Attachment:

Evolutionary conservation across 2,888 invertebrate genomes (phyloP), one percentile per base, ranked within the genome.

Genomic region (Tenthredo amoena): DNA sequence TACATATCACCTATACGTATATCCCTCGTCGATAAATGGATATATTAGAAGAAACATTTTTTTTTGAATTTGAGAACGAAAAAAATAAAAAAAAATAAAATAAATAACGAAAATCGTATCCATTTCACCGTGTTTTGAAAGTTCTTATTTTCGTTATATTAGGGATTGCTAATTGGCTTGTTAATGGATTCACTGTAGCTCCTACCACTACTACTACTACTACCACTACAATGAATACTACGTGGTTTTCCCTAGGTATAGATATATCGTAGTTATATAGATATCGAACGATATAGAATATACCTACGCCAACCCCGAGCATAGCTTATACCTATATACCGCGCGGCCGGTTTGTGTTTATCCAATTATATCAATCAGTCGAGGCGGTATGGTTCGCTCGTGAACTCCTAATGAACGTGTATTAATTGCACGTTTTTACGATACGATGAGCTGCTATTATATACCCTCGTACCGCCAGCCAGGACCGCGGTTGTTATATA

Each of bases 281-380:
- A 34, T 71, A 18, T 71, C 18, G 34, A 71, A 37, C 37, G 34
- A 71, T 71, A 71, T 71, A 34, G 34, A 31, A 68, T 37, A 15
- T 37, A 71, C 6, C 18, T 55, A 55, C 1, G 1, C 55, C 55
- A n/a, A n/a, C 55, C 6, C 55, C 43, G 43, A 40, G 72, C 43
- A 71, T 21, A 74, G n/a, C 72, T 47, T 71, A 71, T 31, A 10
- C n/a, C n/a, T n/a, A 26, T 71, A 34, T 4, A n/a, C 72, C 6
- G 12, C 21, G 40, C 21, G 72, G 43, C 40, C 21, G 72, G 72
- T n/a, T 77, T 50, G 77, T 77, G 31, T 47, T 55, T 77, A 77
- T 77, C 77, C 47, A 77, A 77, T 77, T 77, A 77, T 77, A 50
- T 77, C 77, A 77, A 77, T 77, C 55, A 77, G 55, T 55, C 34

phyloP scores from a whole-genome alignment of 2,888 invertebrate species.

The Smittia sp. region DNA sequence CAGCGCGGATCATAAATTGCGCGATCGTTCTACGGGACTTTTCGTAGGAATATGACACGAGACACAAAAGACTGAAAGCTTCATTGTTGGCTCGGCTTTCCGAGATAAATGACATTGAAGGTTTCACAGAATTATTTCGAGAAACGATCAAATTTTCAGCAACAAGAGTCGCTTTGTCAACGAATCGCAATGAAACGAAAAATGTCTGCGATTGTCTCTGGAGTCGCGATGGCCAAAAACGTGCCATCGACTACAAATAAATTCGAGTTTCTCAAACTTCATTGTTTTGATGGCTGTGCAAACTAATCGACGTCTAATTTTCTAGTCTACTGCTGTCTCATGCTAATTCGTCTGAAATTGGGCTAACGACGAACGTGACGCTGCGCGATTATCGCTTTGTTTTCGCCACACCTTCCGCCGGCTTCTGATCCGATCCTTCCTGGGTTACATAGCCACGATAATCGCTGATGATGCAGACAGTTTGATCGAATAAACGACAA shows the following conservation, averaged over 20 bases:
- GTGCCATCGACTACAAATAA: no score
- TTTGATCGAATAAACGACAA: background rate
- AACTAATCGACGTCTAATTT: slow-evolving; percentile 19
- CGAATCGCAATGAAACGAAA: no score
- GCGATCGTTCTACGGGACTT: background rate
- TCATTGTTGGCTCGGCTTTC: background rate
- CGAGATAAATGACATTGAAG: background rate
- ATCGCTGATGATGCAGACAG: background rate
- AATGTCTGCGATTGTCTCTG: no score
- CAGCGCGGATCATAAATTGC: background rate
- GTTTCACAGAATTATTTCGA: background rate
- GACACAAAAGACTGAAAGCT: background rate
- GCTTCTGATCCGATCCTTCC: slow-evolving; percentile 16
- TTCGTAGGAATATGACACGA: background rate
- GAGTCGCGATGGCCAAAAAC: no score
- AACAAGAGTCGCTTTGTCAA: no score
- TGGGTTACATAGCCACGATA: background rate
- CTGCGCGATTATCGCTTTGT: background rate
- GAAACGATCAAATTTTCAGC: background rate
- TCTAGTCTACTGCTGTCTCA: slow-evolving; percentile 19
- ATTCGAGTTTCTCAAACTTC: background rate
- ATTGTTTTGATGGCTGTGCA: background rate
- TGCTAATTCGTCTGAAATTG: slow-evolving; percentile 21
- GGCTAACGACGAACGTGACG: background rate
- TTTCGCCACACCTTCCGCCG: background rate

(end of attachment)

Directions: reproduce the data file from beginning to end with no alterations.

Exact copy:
Evolutionary conservation across 2,888 invertebrate genomes (phyloP), one percentile per base, ranked within the genome.

Genomic region (Tenthredo amoena): DNA sequence TACATATCACCTATACGTATATCCCTCGTCGATAAATGGATATATTAGAAGAAACATTTTTTTTTGAATTTGAGAACGAAAAAAATAAAAAAAAATAAAATAAATAACGAAAATCGTATCCATTTCACCGTGTTTTGAAAGTTCTTATTTTCGTTATATTAGGGATTGCTAATTGGCTTGTTAATGGATTCACTGTAGCTCCTACCACTACTACTACTACTACCACTACAATGAATACTACGTGGTTTTCCCTAGGTATAGATATATCGTAGTTATATAGATATCGAACGATATAGAATATACCTACGCCAACCCCGAGCATAGCTTATACCTATATACCGCGCGGCCGGTTTGTGTTTATCCAATTATATCAATCAGTCGAGGCGGTATGGTTCGCTCGTGAACTCCTAATGAACGTGTATTAATTGCACGTTTTTACGATACGATGAGCTGCTATTATATACCCTCGTACCGCCAGCCAGGACCGCGGTTGTTATATA

Each of bases 281-380:
- A 34, T 71, A 18, T 71, C 18, G 34, A 71, A 37, C 37, G 34
- A 71, T 71, A 71, T 71, A 34, G 34, A 31, A 68, T 37, A 15
- T 37, A 71, C 6, C 18, T 55, A 55, C 1, G 1, C 55, C 55
- A n/a, A n/a, C 55, C 6, C 55, C 43, G 43, A 40, G 72, C 43
- A 71, T 21, A 74, G n/a, C 72, T 47, T 71, A 71, T 31, A 10
- C n/a, C n/a, T n/a, A 26, T 71, A 34, T 4, A n/a, C 72, C 6
- G 12, C 21, G 40, C 21, G 72, G 43, C 40, C 21, G 72, G 72
- T n/a, T 77, T 50, G 77, T 77, G 31, T 47, T 55, T 77, A 77
- T 77, C 77, C 47, A 77, A 77, T 77, T 77, A 77, T 77, A 50
- T 77, C 77, A 77, A 77, T 77, C 55, A 77, G 55, T 55, C 34

phyloP scores from a whole-genome alignment of 2,888 invertebrate species.

The Smittia sp. region DNA sequence CAGCGCGGATCATAAATTGCGCGATCGTTCTACGGGACTTTTCGTAGGAATATGACACGAGACACAAAAGACTGAAAGCTTCATTGTTGGCTCGGCTTTCCGAGATAAATGACATTGAAGGTTTCACAGAATTATTTCGAGAAACGATCAAATTTTCAGCAACAAGAGTCGCTTTGTCAACGAATCGCAATGAAACGAAAAATGTCTGCGATTGTCTCTGGAGTCGCGATGGCCAAAAACGTGCCATCGACTACAAATAAATTCGAGTTTCTCAAACTTCATTGTTTTGATGGCTGTGCAAACTAATCGACGTCTAATTTTCTAGTCTACTGCTGTCTCATGCTAATTCGTCTGAAATTGGGCTAACGACGAACGTGACGCTGCGCGATTATCGCTTTGTTTTCGCCACACCTTCCGCCGGCTTCTGATCCGATCCTTCCTGGGTTACATAGCCACGATAATCGCTGATGATGCAGACAGTTTGATCGAATAAACGACAA shows the following conservation, averaged over 20 bases:
- GTGCCATCGACTACAAATAA: no score
- TTTGATCGAATAAACGACAA: background rate
- AACTAATCGACGTCTAATTT: slow-evolving; percentile 19
- CGAATCGCAATGAAACGAAA: no score
- GCGATCGTTCTACGGGACTT: background rate
- TCATTGTTGGCTCGGCTTTC: background rate
- CGAGATAAATGACATTGAAG: background rate
- ATCGCTGATGATGCAGACAG: background rate
- AATGTCTGCGATTGTCTCTG: no score
- CAGCGCGGATCATAAATTGC: background rate
- GTTTCACAGAATTATTTCGA: background rate
- GACACAAAAGACTGAAAGCT: background rate
- GCTTCTGATCCGATCCTTCC: slow-evolving; percentile 16
- TTCGTAGGAATATGACACGA: background rate
- GAGTCGCGATGGCCAAAAAC: no score
- AACAAGAGTCGCTTTGTCAA: no score
- TGGGTTACATAGCCACGATA: background rate
- CTGCGCGATTATCGCTTTGT: background rate
- GAAACGATCAAATTTTCAGC: background rate
- TCTAGTCTACTGCTGTCTCA: slow-evolving; percentile 19
- ATTCGAGTTTCTCAAACTTC: background rate
- ATTGTTTTGATGGCTGTGCA: background rate
- TGCTAATTCGTCTGAAATTG: slow-evolving; percentile 21
- GGCTAACGACGAACGTGACG: background rate
- TTTCGCCACACCTTCCGCCG: background rate